In their practice and teaching, Phoebe Crisman and Michael Petrus foster relationships between seemingly oppositional conditions: natural ecology and heavy industry, regional watersheds and roofing details, and global climate change and individual education. Working with environmental nonprofit NGOs, as well as businesses and governmental agencies, Crisman+Petrus Architects design strategies that promote the coexistence and growth of healthy ecosystems, human cultures, and thriving, urban, economic opportunity.
Our architectural projects engage overlooked and underserved communities and have an enormous impact. The Wetland Learning Lab and Beazley River Academy at the Paradise Creek Nature Park, as well as the Elizabeth River Project Learning Barge are powerful projects that support outreach and education for children from Portsmouth, Chesapeake, Norfolk and beyond. Children who have never gotten their hands muddy are encouraged to directly interact with the plants, animals, water and dirt that are in their own backyards but are rarely directly engaged. Our projects are designed to didactically support the mission of educating K-12 children about their local environment amidst global challenges of climate change, sea level rise, pollution and sprawling urbanization.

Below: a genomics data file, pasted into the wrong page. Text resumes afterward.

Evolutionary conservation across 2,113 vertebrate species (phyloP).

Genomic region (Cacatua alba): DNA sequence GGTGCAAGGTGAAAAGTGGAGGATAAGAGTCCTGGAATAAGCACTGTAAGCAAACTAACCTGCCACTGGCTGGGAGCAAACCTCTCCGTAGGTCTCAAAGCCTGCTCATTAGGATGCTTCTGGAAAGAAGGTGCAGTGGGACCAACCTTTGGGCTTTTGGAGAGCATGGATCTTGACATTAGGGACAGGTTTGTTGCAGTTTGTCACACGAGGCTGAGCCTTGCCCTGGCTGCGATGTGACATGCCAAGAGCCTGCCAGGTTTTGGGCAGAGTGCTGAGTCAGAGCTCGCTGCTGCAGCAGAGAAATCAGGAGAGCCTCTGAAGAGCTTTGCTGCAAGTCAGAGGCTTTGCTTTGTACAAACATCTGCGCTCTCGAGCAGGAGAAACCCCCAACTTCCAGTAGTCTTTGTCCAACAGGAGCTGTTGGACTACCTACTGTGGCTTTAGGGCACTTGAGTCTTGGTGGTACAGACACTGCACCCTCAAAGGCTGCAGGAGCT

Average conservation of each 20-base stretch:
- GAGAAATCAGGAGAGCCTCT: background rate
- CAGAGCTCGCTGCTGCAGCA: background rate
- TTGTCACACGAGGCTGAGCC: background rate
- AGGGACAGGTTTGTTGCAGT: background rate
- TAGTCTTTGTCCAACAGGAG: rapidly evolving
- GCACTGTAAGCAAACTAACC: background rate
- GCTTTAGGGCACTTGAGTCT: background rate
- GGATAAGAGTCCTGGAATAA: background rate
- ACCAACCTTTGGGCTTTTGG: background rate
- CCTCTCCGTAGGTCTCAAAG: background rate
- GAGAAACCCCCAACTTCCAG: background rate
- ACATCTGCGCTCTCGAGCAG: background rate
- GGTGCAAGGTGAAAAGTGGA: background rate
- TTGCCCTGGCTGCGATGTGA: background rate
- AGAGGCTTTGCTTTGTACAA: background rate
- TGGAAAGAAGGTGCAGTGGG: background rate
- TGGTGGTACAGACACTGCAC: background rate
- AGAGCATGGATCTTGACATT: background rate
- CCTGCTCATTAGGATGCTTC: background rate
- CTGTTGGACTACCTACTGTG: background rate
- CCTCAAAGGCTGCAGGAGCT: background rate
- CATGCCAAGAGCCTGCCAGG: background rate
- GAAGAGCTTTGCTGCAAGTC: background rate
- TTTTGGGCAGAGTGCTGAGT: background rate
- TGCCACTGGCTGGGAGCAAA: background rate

Our larger urban projects integrate industrial waterfront development with restoration ecologies. Projects such as the 300-acre Money Point Revitalization, Atlantic Woods Industries constructed wetland project, and the Scotts Creek industrial Low Impact Development Plan conceptually share the same strategy that industry, local communities, and ecology can coexist and thrive through thoughtfully deployed constructed and biological infrastructures. These projects have earned awards from the American Institute of Architects, US Environmental Protection Agency, Environmental Design Research Association, Places Journal, and the American Society of Landscape Architects.